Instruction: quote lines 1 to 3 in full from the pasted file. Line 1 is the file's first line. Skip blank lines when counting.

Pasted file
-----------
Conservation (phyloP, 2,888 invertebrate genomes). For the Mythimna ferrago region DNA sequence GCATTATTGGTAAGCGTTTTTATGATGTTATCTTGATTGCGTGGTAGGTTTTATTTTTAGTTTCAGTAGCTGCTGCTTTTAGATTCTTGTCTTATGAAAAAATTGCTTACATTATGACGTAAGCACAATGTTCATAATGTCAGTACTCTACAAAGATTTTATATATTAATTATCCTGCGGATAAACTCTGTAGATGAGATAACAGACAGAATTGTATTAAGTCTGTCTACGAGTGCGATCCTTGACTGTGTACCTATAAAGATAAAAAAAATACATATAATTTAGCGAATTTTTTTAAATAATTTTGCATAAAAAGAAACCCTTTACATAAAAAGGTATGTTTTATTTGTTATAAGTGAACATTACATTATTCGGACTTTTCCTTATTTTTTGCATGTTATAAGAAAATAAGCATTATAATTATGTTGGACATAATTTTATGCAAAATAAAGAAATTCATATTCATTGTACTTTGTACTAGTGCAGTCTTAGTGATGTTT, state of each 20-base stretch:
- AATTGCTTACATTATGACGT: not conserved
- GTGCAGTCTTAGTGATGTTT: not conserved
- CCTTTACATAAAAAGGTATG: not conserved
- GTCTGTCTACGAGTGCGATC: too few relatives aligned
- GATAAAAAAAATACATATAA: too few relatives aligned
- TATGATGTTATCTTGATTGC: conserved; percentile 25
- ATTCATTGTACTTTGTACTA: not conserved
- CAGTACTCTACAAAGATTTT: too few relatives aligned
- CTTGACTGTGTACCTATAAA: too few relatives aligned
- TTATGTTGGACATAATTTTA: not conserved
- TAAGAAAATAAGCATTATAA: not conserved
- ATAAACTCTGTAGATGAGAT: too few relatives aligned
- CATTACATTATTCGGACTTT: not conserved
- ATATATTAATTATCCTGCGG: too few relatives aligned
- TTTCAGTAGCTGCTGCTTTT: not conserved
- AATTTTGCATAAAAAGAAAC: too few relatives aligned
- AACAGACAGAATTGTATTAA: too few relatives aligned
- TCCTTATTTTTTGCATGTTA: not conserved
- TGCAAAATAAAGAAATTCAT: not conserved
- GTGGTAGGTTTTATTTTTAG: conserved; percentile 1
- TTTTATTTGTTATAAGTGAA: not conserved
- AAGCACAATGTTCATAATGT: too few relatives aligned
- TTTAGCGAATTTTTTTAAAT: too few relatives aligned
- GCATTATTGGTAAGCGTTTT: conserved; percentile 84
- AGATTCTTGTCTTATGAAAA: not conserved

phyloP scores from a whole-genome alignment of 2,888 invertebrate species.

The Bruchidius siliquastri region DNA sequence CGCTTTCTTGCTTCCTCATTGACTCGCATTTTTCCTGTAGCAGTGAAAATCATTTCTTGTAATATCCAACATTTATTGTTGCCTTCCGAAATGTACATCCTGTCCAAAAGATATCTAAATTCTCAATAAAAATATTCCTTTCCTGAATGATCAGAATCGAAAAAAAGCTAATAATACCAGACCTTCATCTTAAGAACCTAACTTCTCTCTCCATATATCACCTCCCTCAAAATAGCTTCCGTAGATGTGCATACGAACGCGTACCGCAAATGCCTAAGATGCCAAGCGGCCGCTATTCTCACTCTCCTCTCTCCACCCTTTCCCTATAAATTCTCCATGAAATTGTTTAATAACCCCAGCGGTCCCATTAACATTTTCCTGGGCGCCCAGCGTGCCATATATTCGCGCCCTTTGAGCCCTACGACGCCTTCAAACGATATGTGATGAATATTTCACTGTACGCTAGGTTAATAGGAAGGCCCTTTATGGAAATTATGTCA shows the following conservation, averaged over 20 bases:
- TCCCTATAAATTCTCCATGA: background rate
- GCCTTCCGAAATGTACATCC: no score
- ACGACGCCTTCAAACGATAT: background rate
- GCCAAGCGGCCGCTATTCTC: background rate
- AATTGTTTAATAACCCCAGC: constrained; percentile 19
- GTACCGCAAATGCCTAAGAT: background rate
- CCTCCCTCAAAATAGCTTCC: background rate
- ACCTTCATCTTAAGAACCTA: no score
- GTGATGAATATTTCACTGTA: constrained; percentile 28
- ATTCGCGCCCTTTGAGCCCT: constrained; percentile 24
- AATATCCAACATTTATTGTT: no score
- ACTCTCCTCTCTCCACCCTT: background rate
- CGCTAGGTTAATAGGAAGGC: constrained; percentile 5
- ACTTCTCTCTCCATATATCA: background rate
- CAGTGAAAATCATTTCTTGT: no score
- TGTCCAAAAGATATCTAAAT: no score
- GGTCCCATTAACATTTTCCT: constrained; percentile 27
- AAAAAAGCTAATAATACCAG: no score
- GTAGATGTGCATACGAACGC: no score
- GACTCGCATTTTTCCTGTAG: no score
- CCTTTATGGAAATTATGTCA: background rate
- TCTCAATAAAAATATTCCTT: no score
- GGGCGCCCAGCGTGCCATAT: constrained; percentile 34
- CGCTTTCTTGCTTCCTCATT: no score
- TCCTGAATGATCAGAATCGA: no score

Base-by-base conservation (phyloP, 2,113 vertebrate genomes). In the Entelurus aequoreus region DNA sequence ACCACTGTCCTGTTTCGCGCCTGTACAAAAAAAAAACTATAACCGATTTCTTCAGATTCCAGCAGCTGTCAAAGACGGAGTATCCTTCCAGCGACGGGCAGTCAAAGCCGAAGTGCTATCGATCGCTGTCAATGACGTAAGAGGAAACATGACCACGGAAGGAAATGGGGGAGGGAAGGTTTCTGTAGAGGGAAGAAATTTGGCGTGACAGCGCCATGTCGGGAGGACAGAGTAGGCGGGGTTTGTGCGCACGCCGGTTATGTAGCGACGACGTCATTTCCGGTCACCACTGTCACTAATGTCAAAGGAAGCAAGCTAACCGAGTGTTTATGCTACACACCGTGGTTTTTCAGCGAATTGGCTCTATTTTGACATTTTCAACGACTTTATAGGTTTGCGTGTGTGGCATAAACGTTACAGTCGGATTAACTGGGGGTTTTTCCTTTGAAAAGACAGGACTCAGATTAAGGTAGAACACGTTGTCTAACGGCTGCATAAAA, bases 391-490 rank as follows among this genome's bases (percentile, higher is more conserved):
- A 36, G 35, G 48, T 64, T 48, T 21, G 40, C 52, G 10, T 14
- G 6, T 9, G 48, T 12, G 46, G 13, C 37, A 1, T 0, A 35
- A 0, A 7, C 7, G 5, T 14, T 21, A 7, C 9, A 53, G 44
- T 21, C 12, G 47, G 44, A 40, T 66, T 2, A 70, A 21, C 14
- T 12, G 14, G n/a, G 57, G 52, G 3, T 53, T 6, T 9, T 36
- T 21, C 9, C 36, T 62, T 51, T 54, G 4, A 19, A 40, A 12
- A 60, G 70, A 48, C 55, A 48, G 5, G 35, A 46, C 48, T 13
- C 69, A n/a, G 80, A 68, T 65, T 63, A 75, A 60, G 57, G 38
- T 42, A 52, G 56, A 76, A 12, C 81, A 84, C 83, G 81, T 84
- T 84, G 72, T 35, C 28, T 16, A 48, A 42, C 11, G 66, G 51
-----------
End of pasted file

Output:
Conservation (phyloP, 2,888 invertebrate genomes). For the Mythimna ferrago region DNA sequence GCATTATTGGTAAGCGTTTTTATGATGTTATCTTGATTGCGTGGTAGGTTTTATTTTTAGTTTCAGTAGCTGCTGCTTTTAGATTCTTGTCTTATGAAAAAATTGCTTACATTATGACGTAAGCACAATGTTCATAATGTCAGTACTCTACAAAGATTTTATATATTAATTATCCTGCGGATAAACTCTGTAGATGAGATAACAGACAGAATTGTATTAAGTCTGTCTACGAGTGCGATCCTTGACTGTGTACCTATAAAGATAAAAAAAATACATATAATTTAGCGAATTTTTTTAAATAATTTTGCATAAAAAGAAACCCTTTACATAAAAAGGTATGTTTTATTTGTTATAAGTGAACATTACATTATTCGGACTTTTCCTTATTTTTTGCATGTTATAAGAAAATAAGCATTATAATTATGTTGGACATAATTTTATGCAAAATAAAGAAATTCATATTCATTGTACTTTGTACTAGTGCAGTCTTAGTGATGTTT, state of each 20-base stretch:
- AATTGCTTACATTATGACGT: not conserved
- GTGCAGTCTTAGTGATGTTT: not conserved